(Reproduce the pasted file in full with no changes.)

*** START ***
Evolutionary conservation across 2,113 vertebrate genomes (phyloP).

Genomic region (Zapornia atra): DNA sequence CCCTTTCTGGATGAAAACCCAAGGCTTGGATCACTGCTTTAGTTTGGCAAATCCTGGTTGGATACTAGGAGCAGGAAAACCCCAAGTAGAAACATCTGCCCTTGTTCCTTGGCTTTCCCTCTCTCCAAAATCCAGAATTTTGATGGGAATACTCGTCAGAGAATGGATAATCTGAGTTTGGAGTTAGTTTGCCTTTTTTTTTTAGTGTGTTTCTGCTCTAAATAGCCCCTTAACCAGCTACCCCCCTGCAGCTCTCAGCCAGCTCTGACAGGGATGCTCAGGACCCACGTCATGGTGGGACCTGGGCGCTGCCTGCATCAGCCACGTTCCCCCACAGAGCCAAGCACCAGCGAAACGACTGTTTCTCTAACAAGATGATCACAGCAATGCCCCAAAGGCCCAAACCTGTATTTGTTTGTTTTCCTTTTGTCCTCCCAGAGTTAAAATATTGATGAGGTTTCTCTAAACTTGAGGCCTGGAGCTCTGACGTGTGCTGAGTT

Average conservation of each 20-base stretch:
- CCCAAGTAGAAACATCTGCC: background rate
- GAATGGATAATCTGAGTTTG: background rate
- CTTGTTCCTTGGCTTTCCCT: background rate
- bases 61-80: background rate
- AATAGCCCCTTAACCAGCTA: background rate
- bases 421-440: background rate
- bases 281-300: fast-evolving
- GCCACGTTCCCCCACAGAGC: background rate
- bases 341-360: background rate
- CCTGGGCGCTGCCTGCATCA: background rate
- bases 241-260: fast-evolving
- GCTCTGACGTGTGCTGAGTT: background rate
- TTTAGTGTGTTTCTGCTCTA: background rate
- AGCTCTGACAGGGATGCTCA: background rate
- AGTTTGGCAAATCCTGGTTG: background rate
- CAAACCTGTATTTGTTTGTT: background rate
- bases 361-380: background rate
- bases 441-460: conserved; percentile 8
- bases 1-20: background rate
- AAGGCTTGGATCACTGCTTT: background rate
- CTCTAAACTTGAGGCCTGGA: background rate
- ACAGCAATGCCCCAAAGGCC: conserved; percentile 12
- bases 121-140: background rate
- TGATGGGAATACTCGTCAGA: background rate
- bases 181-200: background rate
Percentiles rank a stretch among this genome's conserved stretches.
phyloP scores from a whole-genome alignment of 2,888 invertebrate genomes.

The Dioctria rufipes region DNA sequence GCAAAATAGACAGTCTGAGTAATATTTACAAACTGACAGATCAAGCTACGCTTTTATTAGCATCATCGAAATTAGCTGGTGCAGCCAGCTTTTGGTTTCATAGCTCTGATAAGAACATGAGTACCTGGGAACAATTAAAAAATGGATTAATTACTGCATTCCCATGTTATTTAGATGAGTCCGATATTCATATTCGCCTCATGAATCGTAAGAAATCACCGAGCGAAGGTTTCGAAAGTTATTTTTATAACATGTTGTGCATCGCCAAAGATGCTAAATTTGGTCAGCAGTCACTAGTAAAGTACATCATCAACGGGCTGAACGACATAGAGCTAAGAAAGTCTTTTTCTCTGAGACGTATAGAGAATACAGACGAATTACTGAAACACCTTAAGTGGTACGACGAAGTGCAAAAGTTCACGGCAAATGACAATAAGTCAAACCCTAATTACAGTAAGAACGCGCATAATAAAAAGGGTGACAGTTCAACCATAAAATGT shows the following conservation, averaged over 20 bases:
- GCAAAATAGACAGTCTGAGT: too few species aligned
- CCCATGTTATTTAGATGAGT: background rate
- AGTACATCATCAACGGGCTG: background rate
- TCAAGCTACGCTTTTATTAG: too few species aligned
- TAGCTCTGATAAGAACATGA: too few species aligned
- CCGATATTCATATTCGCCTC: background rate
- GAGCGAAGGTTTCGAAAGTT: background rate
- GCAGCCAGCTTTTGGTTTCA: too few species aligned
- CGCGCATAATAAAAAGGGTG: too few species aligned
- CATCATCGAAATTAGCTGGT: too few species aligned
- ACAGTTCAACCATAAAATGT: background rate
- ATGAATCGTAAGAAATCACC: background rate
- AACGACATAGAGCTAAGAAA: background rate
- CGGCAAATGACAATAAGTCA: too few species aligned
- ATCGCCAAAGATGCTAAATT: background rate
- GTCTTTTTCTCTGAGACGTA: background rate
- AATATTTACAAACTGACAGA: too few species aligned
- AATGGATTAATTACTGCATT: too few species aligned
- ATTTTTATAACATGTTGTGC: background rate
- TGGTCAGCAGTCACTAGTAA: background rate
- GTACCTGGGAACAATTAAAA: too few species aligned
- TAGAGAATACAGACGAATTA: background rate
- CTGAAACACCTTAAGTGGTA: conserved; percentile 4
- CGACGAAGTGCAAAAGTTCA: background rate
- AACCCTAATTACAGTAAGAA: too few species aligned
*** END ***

Evolutionary conservation across 2,113 vertebrate genomes (phyloP).

Genomic region (Zapornia atra): DNA sequence CCCTTTCTGGATGAAAACCCAAGGCTTGGATCACTGCTTTAGTTTGGCAAATCCTGGTTGGATACTAGGAGCAGGAAAACCCCAAGTAGAAACATCTGCCCTTGTTCCTTGGCTTTCCCTCTCTCCAAAATCCAGAATTTTGATGGGAATACTCGTCAGAGAATGGATAATCTGAGTTTGGAGTTAGTTTGCCTTTTTTTTTTAGTGTGTTTCTGCTCTAAATAGCCCCTTAACCAGCTACCCCCCTGCAGCTCTCAGCCAGCTCTGACAGGGATGCTCAGGACCCACGTCATGGTGGGACCTGGGCGCTGCCTGCATCAGCCACGTTCCCCCACAGAGCCAAGCACCAGCGAAACGACTGTTTCTCTAACAAGATGATCACAGCAATGCCCCAAAGGCCCAAACCTGTATTTGTTTGTTTTCCTTTTGTCCTCCCAGAGTTAAAATATTGATGAGGTTTCTCTAAACTTGAGGCCTGGAGCTCTGACGTGTGCTGAGTT

Average conservation of each 20-base stretch:
- CCCAAGTAGAAACATCTGCC: background rate
- GAATGGATAATCTGAGTTTG: background rate
- CTTGTTCCTTGGCTTTCCCT: background rate
- bases 61-80: background rate
- AATAGCCCCTTAACCAGCTA: background rate
- bases 421-440: background rate
- bases 281-300: fast-evolving
- GCCACGTTCCCCCACAGAGC: background rate
- bases 341-360: background rate
- CCTGGGCGCTGCCTGCATCA: background rate
- bases 241-260: fast-evolving
- GCTCTGACGTGTGCTGAGTT: background rate
- TTTAGTGTGTTTCTGCTCTA: background rate
- AGCTCTGACAGGGATGCTCA: background rate
- AGTTTGGCAAATCCTGGTTG: background rate
- CAAACCTGTATTTGTTTGTT: background rate
- bases 361-380: background rate
- bases 441-460: conserved; percentile 8
- bases 1-20: background rate
- AAGGCTTGGATCACTGCTTT: background rate
- CTCTAAACTTGAGGCCTGGA: background rate
- ACAGCAATGCCCCAAAGGCC: conserved; percentile 12
- bases 121-140: background rate
- TGATGGGAATACTCGTCAGA: background rate
- bases 181-200: background rate
Percentiles rank a stretch among this genome's conserved stretches.
phyloP scores from a whole-genome alignment of 2,888 invertebrate genomes.

The Dioctria rufipes region DNA sequence GCAAAATAGACAGTCTGAGTAATATTTACAAACTGACAGATCAAGCTACGCTTTTATTAGCATCATCGAAATTAGCTGGTGCAGCCAGCTTTTGGTTTCATAGCTCTGATAAGAACATGAGTACCTGGGAACAATTAAAAAATGGATTAATTACTGCATTCCCATGTTATTTAGATGAGTCCGATATTCATATTCGCCTCATGAATCGTAAGAAATCACCGAGCGAAGGTTTCGAAAGTTATTTTTATAACATGTTGTGCATCGCCAAAGATGCTAAATTTGGTCAGCAGTCACTAGTAAAGTACATCATCAACGGGCTGAACGACATAGAGCTAAGAAAGTCTTTTTCTCTGAGACGTATAGAGAATACAGACGAATTACTGAAACACCTTAAGTGGTACGACGAAGTGCAAAAGTTCACGGCAAATGACAATAAGTCAAACCCTAATTACAGTAAGAACGCGCATAATAAAAAGGGTGACAGTTCAACCATAAAATGT shows the following conservation, averaged over 20 bases:
- GCAAAATAGACAGTCTGAGT: too few species aligned
- CCCATGTTATTTAGATGAGT: background rate
- AGTACATCATCAACGGGCTG: background rate
- TCAAGCTACGCTTTTATTAG: too few species aligned
- TAGCTCTGATAAGAACATGA: too few species aligned
- CCGATATTCATATTCGCCTC: background rate
- GAGCGAAGGTTTCGAAAGTT: background rate
- GCAGCCAGCTTTTGGTTTCA: too few species aligned
- CGCGCATAATAAAAAGGGTG: too few species aligned
- CATCATCGAAATTAGCTGGT: too few species aligned
- ACAGTTCAACCATAAAATGT: background rate
- ATGAATCGTAAGAAATCACC: background rate
- AACGACATAGAGCTAAGAAA: background rate
- CGGCAAATGACAATAAGTCA: too few species aligned
- ATCGCCAAAGATGCTAAATT: background rate
- GTCTTTTTCTCTGAGACGTA: background rate
- AATATTTACAAACTGACAGA: too few species aligned
- AATGGATTAATTACTGCATT: too few species aligned
- ATTTTTATAACATGTTGTGC: background rate
- TGGTCAGCAGTCACTAGTAA: background rate
- GTACCTGGGAACAATTAAAA: too few species aligned
- TAGAGAATACAGACGAATTA: background rate
- CTGAAACACCTTAAGTGGTA: conserved; percentile 4
- CGACGAAGTGCAAAAGTTCA: background rate
- AACCCTAATTACAGTAAGAA: too few species aligned